Most people don’t know about the sphincter of Oddi, but it’s an important muscle valve that controls the flow of digestive juices, bile and pancreatic juice, through ducts from the liver and pancreas, carrying it to the beginning of the small intestine. Sphincter of Oddi dysfunction is scenario where the sphincter doesn’t relax at the right time because of scarring or spasms. The back-up of the bile and pancreatic juices will then cause harsh abdominal pain.
Doctors will usually consider sphincter of Oddi dysfunction inpatients who have recurrent attacks of pain after the surgical removal of the gallbladder. There are more than a half a million of these surgeries performed per year in the United States; 10-2% of these patients will have continuing or recurring pains. Sphincter of Oddi dysfunction is also considered in select patients who have recurrent attacks of inflammation of the pancreas, also known as pancreatitis.
Around half of these patients will have findings in lab studies or imaging, such as blood test, ultrasound or CT scan, to suggest that there’s an abnormality, like a stone in the bile duct. The MRCP or magnetic resonance cholangiopancreatography is currently the most non-invasive test for checking on your biliary and pancreatic systems. Looking at patients’ histories and physical examination, along with other clinical data, doctors are able to sort the patients that have sphincter of Oddi dysfunction type 1 or 2. These categories will help guide the type of treatment for this disease.
The sphincter of Oddi is a muscular component that is part of the distal common bile duct, as well as the pancreatic duct; both the bile and pancreatic ducts get through the wall of the duodenum. There’s a condition referred to as sphincter of Oddi dysfunction, SOD, that is basically a biliary or pancreatic blockage caused by some kind of abnormality in the sphincter of Oddi. This condition has also been referred to as biliary spasm, sclerosing papillitis, and stenosis.
The history of SOD has never really been discussed in detail, as the information at hand on the condition because of the many variables on its history.
There was a one-year study on seven patients with type 2 SOD with unnatural sphincter of Oddi pressure. They all had biliary pain, abnormal liver tests or dilated bile duct. After the patients were treated with a sham procedure the symptoms of SOD continued; however, it toned down after sphincterotomy. Four years later, and the patients continue to be in good health. There were five other patients with type 2 SOD that did not want sphincterotomy. After four years, only two of them had somewhat of an improvement, while the other three showed none.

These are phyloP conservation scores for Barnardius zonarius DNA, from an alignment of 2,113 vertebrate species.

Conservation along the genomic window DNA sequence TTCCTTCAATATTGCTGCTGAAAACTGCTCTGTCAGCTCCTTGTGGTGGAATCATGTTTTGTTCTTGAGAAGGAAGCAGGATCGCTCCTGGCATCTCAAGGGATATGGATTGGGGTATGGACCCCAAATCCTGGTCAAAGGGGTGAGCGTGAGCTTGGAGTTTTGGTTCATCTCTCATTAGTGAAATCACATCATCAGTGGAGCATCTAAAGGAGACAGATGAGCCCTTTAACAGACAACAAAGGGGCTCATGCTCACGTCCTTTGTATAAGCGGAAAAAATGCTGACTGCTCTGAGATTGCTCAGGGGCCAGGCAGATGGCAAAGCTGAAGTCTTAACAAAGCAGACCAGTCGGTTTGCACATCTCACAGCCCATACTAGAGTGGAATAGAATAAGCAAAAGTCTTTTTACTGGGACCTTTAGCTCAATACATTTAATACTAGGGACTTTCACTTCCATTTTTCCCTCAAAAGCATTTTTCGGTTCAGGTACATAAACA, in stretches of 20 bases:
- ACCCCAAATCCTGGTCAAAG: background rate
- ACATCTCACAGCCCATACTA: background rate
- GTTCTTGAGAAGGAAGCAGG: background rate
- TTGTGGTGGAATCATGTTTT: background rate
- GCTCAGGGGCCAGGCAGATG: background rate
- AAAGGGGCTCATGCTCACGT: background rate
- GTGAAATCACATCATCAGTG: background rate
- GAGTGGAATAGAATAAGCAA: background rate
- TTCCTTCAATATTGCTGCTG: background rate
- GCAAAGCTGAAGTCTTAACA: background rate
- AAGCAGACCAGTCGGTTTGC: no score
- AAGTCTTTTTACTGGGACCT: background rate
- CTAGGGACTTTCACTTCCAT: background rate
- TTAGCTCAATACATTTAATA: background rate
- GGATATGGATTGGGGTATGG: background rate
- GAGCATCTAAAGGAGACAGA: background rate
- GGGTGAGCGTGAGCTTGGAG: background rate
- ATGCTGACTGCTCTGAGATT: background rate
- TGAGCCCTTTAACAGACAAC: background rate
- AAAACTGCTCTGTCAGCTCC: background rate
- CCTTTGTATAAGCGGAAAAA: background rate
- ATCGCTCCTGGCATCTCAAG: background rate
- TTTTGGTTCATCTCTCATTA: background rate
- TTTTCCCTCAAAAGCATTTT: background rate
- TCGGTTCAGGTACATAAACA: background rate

With patients that have type 3 SOD, the clinical courses become more unpredictable with the sphincterotomy or sham procedures. There was one case with 11 patients that were observed for a couple years after sphincterotomy. Four showed improvements while the other seven showed no signs of improvement. At this stage, the results cannot be anticipated accurately enough.
The symptoms of sphincter of Oddi dysfunction will vary, but the most common symptom is a very evident abdominal pain, that may also include nausea or vomiting. An elevated liver or pancreatitis are also symptoms that you may have sphincter of Oddi.
The diagnosis of sphincter of Oddi starts with your doctor reviewing your medical history. A lab test may be ordered and you may have to do x-rays. If the physician suspects that you may have sphincter of Oddi, a process called sphincter of Oddi Manometry will be used to determine for sure if you have SOD. This particular procedure will be performed during an endoscopic procedure to study your bile and pancreatic ducts: ERCP. Sphincter of Oddi Manometry is a process that will be used for measuring the pressure of the sphincter of Oddi.
There are various methods that may be used to treat sphincter of Oddi. Your physician may give you medications to help in relaxing your sphincter of Oddi muscles, like anti-spasmotics. There may also be ERCP performed in order to help treat sphincter of Oddi. During the process of ERCP, there’s a thin tube that goes down your esophagus, stomach and your small bowel to get to the sphincter of Oddi. Depending on your doctor, there may be a small incision made in the sphincter of Oddi, a stent placed, or medication that’s injected. In more severe cases of sphincter of Oddi dysfunction, surgery may have to be performed.